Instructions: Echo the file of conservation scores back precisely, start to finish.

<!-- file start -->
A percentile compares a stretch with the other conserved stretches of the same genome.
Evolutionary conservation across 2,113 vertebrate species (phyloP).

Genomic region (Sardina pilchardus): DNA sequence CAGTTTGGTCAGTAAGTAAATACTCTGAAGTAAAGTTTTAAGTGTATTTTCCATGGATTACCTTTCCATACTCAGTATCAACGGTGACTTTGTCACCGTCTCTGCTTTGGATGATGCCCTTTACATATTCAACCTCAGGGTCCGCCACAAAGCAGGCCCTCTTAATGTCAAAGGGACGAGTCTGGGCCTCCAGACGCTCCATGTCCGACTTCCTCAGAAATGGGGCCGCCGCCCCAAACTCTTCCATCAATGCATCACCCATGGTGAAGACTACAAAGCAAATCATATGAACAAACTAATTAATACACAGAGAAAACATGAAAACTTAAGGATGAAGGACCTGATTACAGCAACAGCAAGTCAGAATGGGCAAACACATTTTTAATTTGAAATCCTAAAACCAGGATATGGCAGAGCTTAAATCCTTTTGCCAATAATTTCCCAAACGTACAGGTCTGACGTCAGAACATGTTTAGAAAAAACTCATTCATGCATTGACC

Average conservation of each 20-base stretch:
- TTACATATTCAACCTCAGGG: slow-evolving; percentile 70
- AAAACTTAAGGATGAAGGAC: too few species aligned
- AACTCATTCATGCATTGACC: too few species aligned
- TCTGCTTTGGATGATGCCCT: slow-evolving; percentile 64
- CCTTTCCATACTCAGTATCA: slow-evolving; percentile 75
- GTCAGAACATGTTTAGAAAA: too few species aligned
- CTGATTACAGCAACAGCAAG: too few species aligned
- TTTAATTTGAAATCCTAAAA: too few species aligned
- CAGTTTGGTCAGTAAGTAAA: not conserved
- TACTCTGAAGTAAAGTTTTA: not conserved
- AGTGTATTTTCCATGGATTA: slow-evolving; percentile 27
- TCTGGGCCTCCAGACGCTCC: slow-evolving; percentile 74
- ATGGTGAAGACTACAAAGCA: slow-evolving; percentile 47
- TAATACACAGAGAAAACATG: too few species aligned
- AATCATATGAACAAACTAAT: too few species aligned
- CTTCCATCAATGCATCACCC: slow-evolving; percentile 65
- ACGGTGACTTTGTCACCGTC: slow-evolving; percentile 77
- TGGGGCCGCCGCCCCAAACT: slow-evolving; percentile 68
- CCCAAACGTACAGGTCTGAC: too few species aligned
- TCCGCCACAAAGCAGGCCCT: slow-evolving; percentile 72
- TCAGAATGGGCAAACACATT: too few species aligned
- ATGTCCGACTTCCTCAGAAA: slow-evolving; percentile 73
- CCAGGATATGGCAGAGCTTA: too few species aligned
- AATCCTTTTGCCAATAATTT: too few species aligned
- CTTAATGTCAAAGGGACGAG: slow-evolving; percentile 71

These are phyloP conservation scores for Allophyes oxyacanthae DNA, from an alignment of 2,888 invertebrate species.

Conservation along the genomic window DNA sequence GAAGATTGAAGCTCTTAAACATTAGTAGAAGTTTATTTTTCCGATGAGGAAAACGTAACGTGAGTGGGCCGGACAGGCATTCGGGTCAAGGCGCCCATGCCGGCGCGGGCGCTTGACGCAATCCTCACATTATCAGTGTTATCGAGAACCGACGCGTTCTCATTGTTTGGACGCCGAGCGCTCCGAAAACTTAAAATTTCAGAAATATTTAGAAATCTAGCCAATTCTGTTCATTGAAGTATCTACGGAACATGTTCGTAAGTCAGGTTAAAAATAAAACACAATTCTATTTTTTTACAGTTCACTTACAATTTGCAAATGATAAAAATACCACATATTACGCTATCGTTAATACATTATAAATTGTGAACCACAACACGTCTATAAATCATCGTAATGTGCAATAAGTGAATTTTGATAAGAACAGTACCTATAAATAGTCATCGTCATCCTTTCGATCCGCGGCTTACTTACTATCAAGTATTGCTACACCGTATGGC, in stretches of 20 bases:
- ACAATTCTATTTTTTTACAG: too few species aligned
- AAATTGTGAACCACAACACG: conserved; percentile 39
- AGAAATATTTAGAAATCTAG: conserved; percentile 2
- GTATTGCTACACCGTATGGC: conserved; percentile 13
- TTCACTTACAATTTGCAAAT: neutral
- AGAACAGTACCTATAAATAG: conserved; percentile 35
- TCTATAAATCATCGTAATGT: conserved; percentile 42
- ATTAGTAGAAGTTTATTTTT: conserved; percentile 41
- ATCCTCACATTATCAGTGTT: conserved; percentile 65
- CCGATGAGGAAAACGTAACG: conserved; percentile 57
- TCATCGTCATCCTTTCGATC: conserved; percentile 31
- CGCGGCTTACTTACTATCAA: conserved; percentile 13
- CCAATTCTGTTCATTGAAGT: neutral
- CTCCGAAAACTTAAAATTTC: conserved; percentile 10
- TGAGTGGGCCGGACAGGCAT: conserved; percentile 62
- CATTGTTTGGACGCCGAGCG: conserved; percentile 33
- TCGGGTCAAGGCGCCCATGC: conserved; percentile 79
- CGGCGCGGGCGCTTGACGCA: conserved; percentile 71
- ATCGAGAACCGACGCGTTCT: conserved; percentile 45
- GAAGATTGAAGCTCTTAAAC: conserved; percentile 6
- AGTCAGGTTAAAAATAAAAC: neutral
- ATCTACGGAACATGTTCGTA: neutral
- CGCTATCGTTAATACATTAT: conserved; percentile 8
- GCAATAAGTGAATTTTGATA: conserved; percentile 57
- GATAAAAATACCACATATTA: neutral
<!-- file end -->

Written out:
A percentile compares a stretch with the other conserved stretches of the same genome.
Evolutionary conservation across 2,113 vertebrate species (phyloP).

Genomic region (Sardina pilchardus): DNA sequence CAGTTTGGTCAGTAAGTAAATACTCTGAAGTAAAGTTTTAAGTGTATTTTCCATGGATTACCTTTCCATACTCAGTATCAACGGTGACTTTGTCACCGTCTCTGCTTTGGATGATGCCCTTTACATATTCAACCTCAGGGTCCGCCACAAAGCAGGCCCTCTTAATGTCAAAGGGACGAGTCTGGGCCTCCAGACGCTCCATGTCCGACTTCCTCAGAAATGGGGCCGCCGCCCCAAACTCTTCCATCAATGCATCACCCATGGTGAAGACTACAAAGCAAATCATATGAACAAACTAATTAATACACAGAGAAAACATGAAAACTTAAGGATGAAGGACCTGATTACAGCAACAGCAAGTCAGAATGGGCAAACACATTTTTAATTTGAAATCCTAAAACCAGGATATGGCAGAGCTTAAATCCTTTTGCCAATAATTTCCCAAACGTACAGGTCTGACGTCAGAACATGTTTAGAAAAAACTCATTCATGCATTGACC

Average conservation of each 20-base stretch:
- TTACATATTCAACCTCAGGG: slow-evolving; percentile 70
- AAAACTTAAGGATGAAGGAC: too few species aligned
- AACTCATTCATGCATTGACC: too few species aligned
- TCTGCTTTGGATGATGCCCT: slow-evolving; percentile 64
- CCTTTCCATACTCAGTATCA: slow-evolving; percentile 75
- GTCAGAACATGTTTAGAAAA: too few species aligned
- CTGATTACAGCAACAGCAAG: too few species aligned
- TTTAATTTGAAATCCTAAAA: too few species aligned
- CAGTTTGGTCAGTAAGTAAA: not conserved
- TACTCTGAAGTAAAGTTTTA: not conserved
- AGTGTATTTTCCATGGATTA: slow-evolving; percentile 27
- TCTGGGCCTCCAGACGCTCC: slow-evolving; percentile 74
- ATGGTGAAGACTACAAAGCA: slow-evolving; percentile 47
- TAATACACAGAGAAAACATG: too few species aligned
- AATCATATGAACAAACTAAT: too few species aligned
- CTTCCATCAATGCATCACCC: slow-evolving; percentile 65
- ACGGTGACTTTGTCACCGTC: slow-evolving; percentile 77
- TGGGGCCGCCGCCCCAAACT: slow-evolving; percentile 68
- CCCAAACGTACAGGTCTGAC: too few species aligned
- TCCGCCACAAAGCAGGCCCT: slow-evolving; percentile 72
- TCAGAATGGGCAAACACATT: too few species aligned
- ATGTCCGACTTCCTCAGAAA: slow-evolving; percentile 73
- CCAGGATATGGCAGAGCTTA: too few species aligned
- AATCCTTTTGCCAATAATTT: too few species aligned
- CTTAATGTCAAAGGGACGAG: slow-evolving; percentile 71

These are phyloP conservation scores for Allophyes oxyacanthae DNA, from an alignment of 2,888 invertebrate species.

Conservation along the genomic window DNA sequence GAAGATTGAAGCTCTTAAACATTAGTAGAAGTTTATTTTTCCGATGAGGAAAACGTAACGTGAGTGGGCCGGACAGGCATTCGGGTCAAGGCGCCCATGCCGGCGCGGGCGCTTGACGCAATCCTCACATTATCAGTGTTATCGAGAACCGACGCGTTCTCATTGTTTGGACGCCGAGCGCTCCGAAAACTTAAAATTTCAGAAATATTTAGAAATCTAGCCAATTCTGTTCATTGAAGTATCTACGGAACATGTTCGTAAGTCAGGTTAAAAATAAAACACAATTCTATTTTTTTACAGTTCACTTACAATTTGCAAATGATAAAAATACCACATATTACGCTATCGTTAATACATTATAAATTGTGAACCACAACACGTCTATAAATCATCGTAATGTGCAATAAGTGAATTTTGATAAGAACAGTACCTATAAATAGTCATCGTCATCCTTTCGATCCGCGGCTTACTTACTATCAAGTATTGCTACACCGTATGGC, in stretches of 20 bases:
- ACAATTCTATTTTTTTACAG: too few species aligned
- AAATTGTGAACCACAACACG: conserved; percentile 39
- AGAAATATTTAGAAATCTAG: conserved; percentile 2
- GTATTGCTACACCGTATGGC: conserved; percentile 13
- TTCACTTACAATTTGCAAAT: neutral
- AGAACAGTACCTATAAATAG: conserved; percentile 35
- TCTATAAATCATCGTAATGT: conserved; percentile 42
- ATTAGTAGAAGTTTATTTTT: conserved; percentile 41
- ATCCTCACATTATCAGTGTT: conserved; percentile 65
- CCGATGAGGAAAACGTAACG: conserved; percentile 57
- TCATCGTCATCCTTTCGATC: conserved; percentile 31
- CGCGGCTTACTTACTATCAA: conserved; percentile 13
- CCAATTCTGTTCATTGAAGT: neutral
- CTCCGAAAACTTAAAATTTC: conserved; percentile 10
- TGAGTGGGCCGGACAGGCAT: conserved; percentile 62
- CATTGTTTGGACGCCGAGCG: conserved; percentile 33
- TCGGGTCAAGGCGCCCATGC: conserved; percentile 79
- CGGCGCGGGCGCTTGACGCA: conserved; percentile 71
- ATCGAGAACCGACGCGTTCT: conserved; percentile 45
- GAAGATTGAAGCTCTTAAAC: conserved; percentile 6
- AGTCAGGTTAAAAATAAAAC: neutral
- ATCTACGGAACATGTTCGTA: neutral
- CGCTATCGTTAATACATTAT: conserved; percentile 8
- GCAATAAGTGAATTTTGATA: conserved; percentile 57
- GATAAAAATACCACATATTA: neutral